Yes the Global Warming Potential (GWP) of methane, as the IPCC states, is pound for pound 86 times that of CO2 and for practical purposes total bullshit. How long is this GWP meme going to continue before it’s shown to the public for what it is.

Paul S
October 22, 2019 2:25 pm

How about building electric power plants at the source and use the natural gas to fire them? What are the economics on this thought?

Reply to  Paul S
October 22, 2019 3:48 pm

Is it more expensive to run a pipeline to an existing power plant, or build a temporary power plant and run wires to the existing grid?

William Astley
Reply to  MarkW
October 22, 2019 5:38 pm

There are definitely temporary power plants.

The gas however may need to be processed.

Wasting $300 million dollars/year of natural gas per year is a shame.

Crude oil (WTI) = $53.48/bbl = $9.35/million Btu
Natural gas (Henry Hub) = $ 2.24/mcf = $2.16/million Btu

Reply to  MarkW
October 22, 2019 8:11 pm

It’s cheaper to run a pipeline and a lot less ugly…

Stewart Pid
Reply to  DMacKenzie
October 23, 2019 4:34 am

Makenzie what r u using for pipeline costs and how long is the pipeline? I used to use $100,000 (Can dollars) per kilometre and I’m sure the costs are a lot higher these days.
I think u are being a tad naive about cheap pipelines.

For Mosher … the company I was with tried and failed to make the remote natural gas gensets work. They are surprisingly finicky and just wouldn’t run trouble free. This was some time ago and I’m sure they are better now but I was really surprised at how trouble free a diesel genset can be operating for weeks in a farmers field at -30C in the middle of nowhere while the natural gas generators were failing every couple of days even in the summer.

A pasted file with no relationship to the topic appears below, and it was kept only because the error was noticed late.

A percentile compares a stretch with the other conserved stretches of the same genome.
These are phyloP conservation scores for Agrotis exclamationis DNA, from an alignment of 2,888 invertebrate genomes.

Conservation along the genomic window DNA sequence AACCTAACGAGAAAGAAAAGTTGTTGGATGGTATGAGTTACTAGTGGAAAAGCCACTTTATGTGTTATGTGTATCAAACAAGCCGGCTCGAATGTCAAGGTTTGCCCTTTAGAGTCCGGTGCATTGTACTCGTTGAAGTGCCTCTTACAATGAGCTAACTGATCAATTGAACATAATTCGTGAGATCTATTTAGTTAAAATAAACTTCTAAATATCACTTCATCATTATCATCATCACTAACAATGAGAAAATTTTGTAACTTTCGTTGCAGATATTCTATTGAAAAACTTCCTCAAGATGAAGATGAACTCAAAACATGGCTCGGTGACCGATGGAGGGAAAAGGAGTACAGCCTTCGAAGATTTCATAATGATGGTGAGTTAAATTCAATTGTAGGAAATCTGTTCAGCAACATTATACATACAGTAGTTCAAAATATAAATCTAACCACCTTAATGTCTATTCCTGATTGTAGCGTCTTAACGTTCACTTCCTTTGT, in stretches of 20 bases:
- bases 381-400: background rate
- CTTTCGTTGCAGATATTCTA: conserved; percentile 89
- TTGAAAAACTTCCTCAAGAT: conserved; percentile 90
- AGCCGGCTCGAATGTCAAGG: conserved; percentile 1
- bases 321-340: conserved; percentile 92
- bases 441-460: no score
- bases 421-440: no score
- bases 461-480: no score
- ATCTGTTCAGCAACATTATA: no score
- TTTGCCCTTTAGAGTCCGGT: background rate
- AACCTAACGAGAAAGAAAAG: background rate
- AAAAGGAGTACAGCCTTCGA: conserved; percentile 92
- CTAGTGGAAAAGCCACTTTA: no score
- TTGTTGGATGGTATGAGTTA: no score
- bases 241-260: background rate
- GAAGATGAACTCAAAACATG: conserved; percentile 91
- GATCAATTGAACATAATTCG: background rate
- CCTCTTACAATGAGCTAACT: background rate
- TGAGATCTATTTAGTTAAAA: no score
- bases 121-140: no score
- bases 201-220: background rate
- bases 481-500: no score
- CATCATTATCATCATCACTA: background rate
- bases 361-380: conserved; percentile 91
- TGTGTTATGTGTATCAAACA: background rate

Re flaring banned in Canada …. if u can tie in the natural gas economically then you have to tie it in but the government lets u flare if the tie in is for example $500,000 and you would produce $200,000 of gas.

Reply to  Stewart Pid
October 23, 2019 11:45 am

Except in California where the required diesel particulate filter causes a lot of farmer’s pump engines to crap out because they’re not running at 90-plus percent load to burn off the particulate and regenerate the filter.

Joel O'Bryan
Reply to  Paul S
October 22, 2019 3:56 pm

Even if you could tap it into the ERCOT’s grid, you simply can’t put megawatts of power into a grid without integrated central coordination of demand-supply-frequency regulation. And then where does the gas go if you aren’t using it to run the generators?… you once again have to simply flare it.
West Texas already has all the electricity it needs, plus it has all those West Texas windmills pumping out power that gets heavily subsidized with PTCs that grid operators “pay” them not to produce at times. Shipping the electricity e=to other states doesn’t work as Texas’s grid is not really part of the rest of lower 48’s two main grids.

October 22, 2019 2:29 pm

David, some of your nitpicking is perhaps misplaced as the reporters are attempting to communicate to those not versed in the petroleum world’s jargon. They perhaps chose more generally known terms that while not exactly correct are essentially correct. To me an oil well ‘drying up’ is the same as ‘depletion’. People misuse words all the time in metaphors and misused adjectives. eg: A house built wood rather than stonework cannot become dilapidated.
‘Plays’ versus ‘fields’ is another such jargon usage.

Reply to  David Middleton
October 22, 2019 6:36 pm

At least they didn’t refer to them as underground pools of oil. Or call the Permian basin a “discovery”.

Reply to  Rocketscientist
October 25, 2019 5:03 pm